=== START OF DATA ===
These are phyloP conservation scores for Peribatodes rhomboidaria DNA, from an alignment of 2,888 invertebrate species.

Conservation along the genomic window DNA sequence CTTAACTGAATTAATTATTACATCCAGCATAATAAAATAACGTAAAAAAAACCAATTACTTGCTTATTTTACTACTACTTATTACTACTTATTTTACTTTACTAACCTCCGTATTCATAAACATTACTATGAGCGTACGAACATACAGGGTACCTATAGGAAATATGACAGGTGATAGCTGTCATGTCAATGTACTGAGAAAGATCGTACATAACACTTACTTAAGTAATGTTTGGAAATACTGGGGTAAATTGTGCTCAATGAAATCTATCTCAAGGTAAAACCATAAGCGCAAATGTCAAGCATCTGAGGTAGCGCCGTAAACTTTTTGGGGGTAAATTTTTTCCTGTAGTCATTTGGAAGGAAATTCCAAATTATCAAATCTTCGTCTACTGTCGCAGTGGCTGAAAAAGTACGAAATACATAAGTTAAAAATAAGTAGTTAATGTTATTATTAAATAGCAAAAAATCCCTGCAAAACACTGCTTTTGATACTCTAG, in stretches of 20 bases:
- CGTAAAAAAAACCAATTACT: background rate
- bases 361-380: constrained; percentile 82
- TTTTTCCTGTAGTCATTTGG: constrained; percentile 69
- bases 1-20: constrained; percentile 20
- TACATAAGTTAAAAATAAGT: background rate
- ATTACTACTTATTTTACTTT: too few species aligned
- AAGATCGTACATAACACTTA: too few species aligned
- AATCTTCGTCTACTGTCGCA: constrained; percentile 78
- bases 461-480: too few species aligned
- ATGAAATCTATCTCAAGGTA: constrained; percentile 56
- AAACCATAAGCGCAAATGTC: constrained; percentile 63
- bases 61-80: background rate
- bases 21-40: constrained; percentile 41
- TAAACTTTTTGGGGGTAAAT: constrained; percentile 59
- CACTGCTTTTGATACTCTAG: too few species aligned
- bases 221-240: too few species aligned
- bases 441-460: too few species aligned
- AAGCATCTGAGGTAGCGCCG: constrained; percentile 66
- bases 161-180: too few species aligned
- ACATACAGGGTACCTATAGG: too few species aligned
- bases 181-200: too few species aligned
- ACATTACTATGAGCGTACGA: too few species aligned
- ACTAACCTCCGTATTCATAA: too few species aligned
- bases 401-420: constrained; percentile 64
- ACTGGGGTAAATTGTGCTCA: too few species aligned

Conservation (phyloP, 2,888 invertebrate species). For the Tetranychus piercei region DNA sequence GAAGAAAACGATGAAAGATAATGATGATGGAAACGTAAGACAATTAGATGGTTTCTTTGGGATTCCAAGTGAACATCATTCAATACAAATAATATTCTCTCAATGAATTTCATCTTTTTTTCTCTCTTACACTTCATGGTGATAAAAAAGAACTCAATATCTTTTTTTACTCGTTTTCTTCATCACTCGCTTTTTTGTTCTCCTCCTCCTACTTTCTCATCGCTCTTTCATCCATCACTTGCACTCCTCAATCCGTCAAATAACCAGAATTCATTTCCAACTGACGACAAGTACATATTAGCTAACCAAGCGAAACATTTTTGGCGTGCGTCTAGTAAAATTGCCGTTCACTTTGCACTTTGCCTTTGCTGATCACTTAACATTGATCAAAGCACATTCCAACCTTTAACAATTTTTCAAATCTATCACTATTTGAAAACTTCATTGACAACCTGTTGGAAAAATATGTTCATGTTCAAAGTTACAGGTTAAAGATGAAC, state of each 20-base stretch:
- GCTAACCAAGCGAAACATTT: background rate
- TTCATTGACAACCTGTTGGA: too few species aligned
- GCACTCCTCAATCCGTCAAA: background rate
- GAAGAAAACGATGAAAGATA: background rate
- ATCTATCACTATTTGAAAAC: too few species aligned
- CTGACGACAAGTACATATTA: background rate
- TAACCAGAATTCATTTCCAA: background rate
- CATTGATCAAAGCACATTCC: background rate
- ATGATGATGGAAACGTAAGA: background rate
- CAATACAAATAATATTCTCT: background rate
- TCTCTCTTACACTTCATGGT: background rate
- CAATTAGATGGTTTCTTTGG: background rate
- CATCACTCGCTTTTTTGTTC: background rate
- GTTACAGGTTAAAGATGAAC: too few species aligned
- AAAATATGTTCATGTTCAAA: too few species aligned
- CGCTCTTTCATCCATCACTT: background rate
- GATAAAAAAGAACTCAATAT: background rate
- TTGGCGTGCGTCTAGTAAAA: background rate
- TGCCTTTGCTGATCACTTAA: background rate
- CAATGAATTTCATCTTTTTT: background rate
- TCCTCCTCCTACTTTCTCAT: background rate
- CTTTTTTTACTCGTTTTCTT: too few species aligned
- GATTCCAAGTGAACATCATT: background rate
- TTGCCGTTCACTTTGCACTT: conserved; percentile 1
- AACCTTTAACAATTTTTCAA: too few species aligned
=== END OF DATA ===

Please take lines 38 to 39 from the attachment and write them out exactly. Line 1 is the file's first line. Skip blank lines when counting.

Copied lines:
- CAATACAAATAATATTCTCT: background rate
- TCTCTCTTACACTTCATGGT: background rate